Duchy of the Archipelago
|Duchy of the Archipelago|
Duchy of Naxos, 1450, highlighted within the Aegean Sea
Greek Orthodox popularly
|-||1207–27||Marco I Sanudo|
|-||1383–97||Francesco I Crispo|
|-||1564–66||Giacomo IV Crispo|
|Historical era||Middle Ages|
|-||Crispo coup d'état||1383|
|-||Expropriated by Selim II||1579|
|* The duchy was a client state of, in order, the Latin Emperors at Constantinople, the Villehardouin dynasty of princes of Achaea, the Angevins of the Kingdom of Naples and (after 1418) the Republic of Venice. From 1566–79, the duchy was administered as a part of the Ottoman Empire before total annexation.|
The Duchy of the Archipelago (Italian: Ducato dell'arcipelago, Greek: Δουκάτον Αρχιπελάγους) or also Duchy of Naxos (Italian: Ducato di Nasso, Greek: Δουκάτον Νάξου) or Duchy of the Aegean (Italian: Ducato dell'Egeo, Greek: Δουκάτον Αιγαίου) was a maritime state created by Venetian interests in the Cyclades archipelago in the Aegean Sea, in the aftermath of the Fourth Crusade, centered on the islands of Naxos and Paros. It included all the Cyclades (except Mykonos and Tinos). In 1537 it became a tributary of the Ottoman Empire, and was annexed by the Ottomans in 1579; however, Christian rule survived in islands such as Siphnos (conquered by the Ottomans in 1617) and Tinos (conquered only in 1714).
Background and establishment of the Duchy
The Italian city states, especially the Republic of Genoa, Pisa, and the Republic of Venice, had been interested in the islands of the Aegean long before the Fourth Crusade. There were Italian trading colonies in Constantinople and Italian pirates frequently attacked settlements in the Aegean in the 12th century. After the collapse and partitioning of the Byzantine Empire in 1204, in which the Venetians played a major role, Venetian interests in the Aegean could be more thoroughly realized.
The Duchy of the Archipelago was created in 1207 by the Venetian nobleman Marco Sanudo, a participant in the Fourth Crusade and nephew of the former Doge Enrico Dandolo, who had led the Venetian fleet to Constantinople. This was an independent venture, without the consent of the Latin emperor Henry of Flanders. Sanudo was accompanied by Marino Dandolo and Andrea and Geremia Ghisi (as well as Filocalo Navigajoso, possibly). He arranged for the loan of eight galleys from the Venetian Arsenal, set anchor in the harbor of Potamidides, in the southwest of Naxos, and largely captured the island.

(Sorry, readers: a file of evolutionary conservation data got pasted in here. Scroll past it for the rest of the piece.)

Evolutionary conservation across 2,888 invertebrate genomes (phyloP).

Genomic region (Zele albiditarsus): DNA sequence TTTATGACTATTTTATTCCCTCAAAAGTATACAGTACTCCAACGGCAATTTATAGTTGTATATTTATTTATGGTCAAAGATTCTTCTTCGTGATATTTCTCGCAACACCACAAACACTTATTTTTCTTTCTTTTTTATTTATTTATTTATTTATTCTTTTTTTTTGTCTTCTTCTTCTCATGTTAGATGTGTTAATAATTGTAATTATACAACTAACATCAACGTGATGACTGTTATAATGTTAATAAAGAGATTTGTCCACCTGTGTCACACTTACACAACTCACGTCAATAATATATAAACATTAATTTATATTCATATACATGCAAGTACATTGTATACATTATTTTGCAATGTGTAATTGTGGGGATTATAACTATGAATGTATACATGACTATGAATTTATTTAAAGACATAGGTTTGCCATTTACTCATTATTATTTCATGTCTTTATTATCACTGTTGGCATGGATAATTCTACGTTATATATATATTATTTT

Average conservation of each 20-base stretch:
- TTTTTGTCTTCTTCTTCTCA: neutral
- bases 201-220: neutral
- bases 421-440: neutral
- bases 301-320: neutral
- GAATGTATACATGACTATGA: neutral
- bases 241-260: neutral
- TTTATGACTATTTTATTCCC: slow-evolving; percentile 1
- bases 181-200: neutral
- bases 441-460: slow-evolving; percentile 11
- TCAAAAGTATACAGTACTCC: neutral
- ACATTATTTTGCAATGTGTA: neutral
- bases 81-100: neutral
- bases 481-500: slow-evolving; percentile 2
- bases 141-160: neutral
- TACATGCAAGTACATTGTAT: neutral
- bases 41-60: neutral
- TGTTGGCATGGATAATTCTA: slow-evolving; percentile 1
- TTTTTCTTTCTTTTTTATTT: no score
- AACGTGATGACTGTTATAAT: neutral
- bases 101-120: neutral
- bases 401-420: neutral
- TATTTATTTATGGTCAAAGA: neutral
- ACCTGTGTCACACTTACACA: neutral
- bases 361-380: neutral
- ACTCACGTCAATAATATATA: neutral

The Naxiotes continued to resist, however, and established a base inland, around the fortress of Apalyros/Apalire. The latter fell to Sanudo after a five or six weeks' siege, despite the assistance rendered to the Greeks by the Genoese, Venice's main competitors.
With the entire island occupied in 1210, Sanudo and his associates soon conquered Melos and the rest of the islands of the Cyclades, and he established himself as Duke of Naxia, or Duke of the Archipelago, with his headquarters on Naxos. Sanudo rebuilt a strong fortress and divided the island into 56 provinces, which he shared out as fiefs among the leaders of his men, most of whom were highly autonomous and apparently paid their own expenses. Navigaojso had been granted his island domain by Henry of Flanders and was technically vassal of the Latin Empire; Sanudo himself recognized the Latin Empire's authority rather than making the Duchy a vassal of Venice. The conqueror himself ruled for twenty years (1207–27). He held in his personal possession Paros, Antiparos, Milos, Sifnos, Kythnos, Ios, Amorgos, Kimolos, Sikinos, Syros, and Pholegandros.
Sanudo's fellow crusaders conquered lordships of their own, sometimes as vassals of Sanudo like Dandolo for Andros. Although they are often considered to have become Sanudo's vassals as well, the Ghisi brothers, who held Tinos, Mykonos, and the Northern Sporades (Skiathos, Skyros, Skopelos) never recognized the suzerainty of Sanudo. Instead, like him they were directly vassals of the Latin Emperors. Some families thought earlier to have settled at this time in the islands (Querini, Barozzi) were in fact established in the 14th century. Further south, Kythera (or Cerigo), held by Marco Venier, and Antikythera (or Cerigotto), held by Jacopo Viaro chose to become vassals of Venice.
Administration, faith and economics
The institution of European feudalism caused little disruption to the local islanders who were familiar with the rights of a landowner class under the Byzantine system of the pronoia. The significant legal distinctions between the Byzantine pronoia and feudalism were of little immediate consequence to those who farmed the land or fished the waters in question. In most cases, they local population submitted relatively peacefully with their new Venetian lords. Sanudo and his successors prudently followed a conciliatory course with their Byzantine subjects, granting even fiefs to certain among them, in an effort to bind them to the dynasty.